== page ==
Warm weather, drought and fires: why it may feel like summer in France

Higher-than-normal temperatures and the impact of a record winter dry spell make it feel more like August than March

France had a record-breaking dry period this winter
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Higher-than-normal temperatures, droughts and even forest fires – features we normally associate with the height of the summer.

But France has experienced all three so far this year and we are only halfway through March.

It has sparked fears the summer months will only worsen the situation further.

There are already a number of French departments facing drought restrictions in a bid to conserve water supplies, which were not replenished amid the record dry period this winter.

Read also: Bring in water restrictions from now, French prefects told

Abnormally warm temperatures

Across the country, regions are already seeing temperatures usually reserved for August.

The south-west of France usually experiences temperatures of around 5°C - 15°C in March, but temperatures have been well above this, reaching 21°C yesterday (March 13).

Some outlets are even reporting that Biarritz, a popular tourist destination in the summer, will see temperatures of 26°C later this week.

As well as in warmer cities in the south, even traditionally chilly spring regions are seeing hikes on the thermometer - in Strasbourg yesterday, the temperature reached 22°C, over 10°C higher than the average highs for spring in the city.

FranceInfo published an infographic covering the average temperatures of a number of French regions over the last 50 years, showing the effects of climate change across the country.

Read also: French TV changes weather forecast to include climate change context

Nice and Bastia are over 4°C higher on average than in 1971, and the average temperature across France has risen by 1.7°C.

Last week even saw the presence of a Tornado in Creuse, the first in the region in over 25 years, although tornadoes are equally common across the entire year according to the head of Agate Météo Patrick Marlière.

France’s record dry winter

France not only saw a relatively mild winter temperature-wise, but also an exceptionally dry one in terms of rain. The country recorded the longest time with any rain - 32 consecutive days, according to Meteo France.

As of Tuesday (March 14), there are 11 departments already seeing drought restrictions in France, with one department (Pyrénés-Orientales) even seeing a code three ‘alerte renforcée’ warning over the lack of water.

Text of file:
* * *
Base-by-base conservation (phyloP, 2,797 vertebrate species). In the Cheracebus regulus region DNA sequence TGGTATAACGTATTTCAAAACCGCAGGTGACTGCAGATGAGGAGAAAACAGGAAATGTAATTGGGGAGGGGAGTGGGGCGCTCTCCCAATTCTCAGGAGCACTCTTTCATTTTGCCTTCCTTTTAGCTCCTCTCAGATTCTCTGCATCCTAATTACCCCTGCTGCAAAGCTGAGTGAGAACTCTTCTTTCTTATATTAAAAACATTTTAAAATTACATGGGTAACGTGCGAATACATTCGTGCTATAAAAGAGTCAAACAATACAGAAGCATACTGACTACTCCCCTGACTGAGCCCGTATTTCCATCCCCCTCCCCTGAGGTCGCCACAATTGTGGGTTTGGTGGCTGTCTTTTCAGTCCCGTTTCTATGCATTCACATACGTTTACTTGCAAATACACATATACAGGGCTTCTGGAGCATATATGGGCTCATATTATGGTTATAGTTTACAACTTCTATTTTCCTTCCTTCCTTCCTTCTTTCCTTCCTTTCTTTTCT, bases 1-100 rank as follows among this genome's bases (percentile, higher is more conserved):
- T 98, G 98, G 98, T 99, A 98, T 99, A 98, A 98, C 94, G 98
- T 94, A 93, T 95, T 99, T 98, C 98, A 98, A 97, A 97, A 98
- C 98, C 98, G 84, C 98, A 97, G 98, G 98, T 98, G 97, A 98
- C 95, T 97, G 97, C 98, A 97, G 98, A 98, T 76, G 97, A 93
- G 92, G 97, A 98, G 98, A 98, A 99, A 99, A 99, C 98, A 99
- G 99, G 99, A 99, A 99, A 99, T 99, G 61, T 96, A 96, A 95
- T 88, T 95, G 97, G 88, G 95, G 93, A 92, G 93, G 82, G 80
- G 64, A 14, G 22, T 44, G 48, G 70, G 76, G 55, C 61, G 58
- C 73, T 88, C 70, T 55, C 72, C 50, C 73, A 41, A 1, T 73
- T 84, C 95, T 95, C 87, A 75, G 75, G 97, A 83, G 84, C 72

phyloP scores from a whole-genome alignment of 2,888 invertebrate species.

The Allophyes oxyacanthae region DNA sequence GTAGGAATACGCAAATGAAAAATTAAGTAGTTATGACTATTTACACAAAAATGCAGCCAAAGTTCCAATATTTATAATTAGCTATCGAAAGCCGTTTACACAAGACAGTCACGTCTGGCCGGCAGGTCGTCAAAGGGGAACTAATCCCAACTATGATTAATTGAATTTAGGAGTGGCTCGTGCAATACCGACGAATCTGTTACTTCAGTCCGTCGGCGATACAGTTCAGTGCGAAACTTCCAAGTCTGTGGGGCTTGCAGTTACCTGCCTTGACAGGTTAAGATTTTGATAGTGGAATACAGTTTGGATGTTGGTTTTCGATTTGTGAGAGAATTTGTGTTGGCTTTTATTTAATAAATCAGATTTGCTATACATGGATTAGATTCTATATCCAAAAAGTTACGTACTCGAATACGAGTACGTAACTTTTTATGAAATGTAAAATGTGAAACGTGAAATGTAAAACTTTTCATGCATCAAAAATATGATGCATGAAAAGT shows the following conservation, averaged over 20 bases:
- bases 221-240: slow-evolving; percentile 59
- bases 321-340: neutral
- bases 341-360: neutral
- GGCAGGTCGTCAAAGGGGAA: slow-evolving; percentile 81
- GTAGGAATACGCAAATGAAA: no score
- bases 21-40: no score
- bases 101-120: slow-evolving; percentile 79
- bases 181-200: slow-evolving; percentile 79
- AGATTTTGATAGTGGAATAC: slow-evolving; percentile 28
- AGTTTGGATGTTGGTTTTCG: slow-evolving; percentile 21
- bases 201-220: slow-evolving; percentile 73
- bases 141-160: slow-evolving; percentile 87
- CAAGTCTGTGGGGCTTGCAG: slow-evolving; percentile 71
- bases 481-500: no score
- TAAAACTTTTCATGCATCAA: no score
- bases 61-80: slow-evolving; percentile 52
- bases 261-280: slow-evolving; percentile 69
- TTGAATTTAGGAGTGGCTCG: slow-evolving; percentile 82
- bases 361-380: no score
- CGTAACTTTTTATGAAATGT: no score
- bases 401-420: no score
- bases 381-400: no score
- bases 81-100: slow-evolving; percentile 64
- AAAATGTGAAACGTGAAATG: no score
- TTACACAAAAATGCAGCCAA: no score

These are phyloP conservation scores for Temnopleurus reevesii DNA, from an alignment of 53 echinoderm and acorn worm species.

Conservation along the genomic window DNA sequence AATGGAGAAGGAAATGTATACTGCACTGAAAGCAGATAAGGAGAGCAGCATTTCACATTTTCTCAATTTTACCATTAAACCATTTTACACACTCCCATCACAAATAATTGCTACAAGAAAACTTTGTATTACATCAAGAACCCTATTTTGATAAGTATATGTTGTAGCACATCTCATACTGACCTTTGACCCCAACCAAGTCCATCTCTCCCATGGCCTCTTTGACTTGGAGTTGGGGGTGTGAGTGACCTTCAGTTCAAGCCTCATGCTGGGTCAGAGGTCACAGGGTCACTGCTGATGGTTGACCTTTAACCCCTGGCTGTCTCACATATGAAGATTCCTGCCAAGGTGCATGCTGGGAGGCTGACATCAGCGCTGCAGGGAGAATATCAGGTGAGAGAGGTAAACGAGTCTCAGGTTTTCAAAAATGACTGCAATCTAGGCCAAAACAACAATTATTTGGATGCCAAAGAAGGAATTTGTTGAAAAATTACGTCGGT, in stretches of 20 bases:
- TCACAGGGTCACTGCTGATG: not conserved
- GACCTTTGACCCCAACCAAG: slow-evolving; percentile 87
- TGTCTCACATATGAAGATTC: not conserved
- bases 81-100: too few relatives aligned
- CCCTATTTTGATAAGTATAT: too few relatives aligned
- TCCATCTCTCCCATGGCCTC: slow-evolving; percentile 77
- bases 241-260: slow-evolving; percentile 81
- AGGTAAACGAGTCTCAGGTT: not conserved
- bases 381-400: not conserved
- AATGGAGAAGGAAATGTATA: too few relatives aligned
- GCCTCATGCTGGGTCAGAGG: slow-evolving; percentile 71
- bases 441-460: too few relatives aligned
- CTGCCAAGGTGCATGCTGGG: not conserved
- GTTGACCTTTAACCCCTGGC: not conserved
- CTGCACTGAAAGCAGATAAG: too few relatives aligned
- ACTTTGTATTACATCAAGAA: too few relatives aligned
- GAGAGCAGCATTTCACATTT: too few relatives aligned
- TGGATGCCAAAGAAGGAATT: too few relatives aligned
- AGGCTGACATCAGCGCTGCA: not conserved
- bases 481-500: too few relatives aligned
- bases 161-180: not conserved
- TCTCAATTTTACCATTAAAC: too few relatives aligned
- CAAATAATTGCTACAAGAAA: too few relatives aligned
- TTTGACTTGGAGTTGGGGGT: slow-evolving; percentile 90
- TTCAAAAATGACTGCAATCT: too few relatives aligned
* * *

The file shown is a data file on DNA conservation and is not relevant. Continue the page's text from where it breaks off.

This level means there are heavy restrictions on a number of activities such as washing your car or watering your garden, and on the use of water in public spaces like golf courses, with these activities even being banned in some areas.

Last week’s intense rainfall did little to help replenish water levels in France, and unless the weather changes drastically, restrictions are expected to last much longer and increase in both volume and severity, in an attempt to stop France from plunging into a water shortage.

Read more: Can I use water from well to water garden during droughts in France?

Read more: Drought: Building permits suspended in nine south of France communes

Forest fires already present

The drought is not only causing low water levels but also forest fires.

Departments in the south, especially Alpes-Maritimes, have already recorded a number of forest fires since early March this year, in some cases spreading across 30 hectares of land.

The lack of rainfall makes the wooded areas extremely dry, and high temperatures and strong winds mean it is much easier for fires to spark up.

"When there is a drought, the slightest point of ignition could start a fire that evolves quickly," said Grasse firefighter Jean-Christophe Demarte to BFMTV.

And there are no signs that 2023 will be easier after last year saw a number of departments deal with extraordinary fires, with the firefighter saying that 2023 is already ‘shaping up to be like 2022’ in terms of the strength of forest fires in France.

Read more: Forest fires in France: Cameras to be used more to prevent blazes

What does this mean for France?

It is not only everyday life that is changed by these abnormalities but also the production of some of France’s most famous exports.

Winemakers in France are already adapting to the impact of climate change on their vineyards and this year’s cheese may taste different due to the lingering effects of last year’s warm weather.

France is not alone in facing these issues, but in a country that prides itself so heavily on what it can grow, changes and damages to the environment could have a major impact on the future of France.

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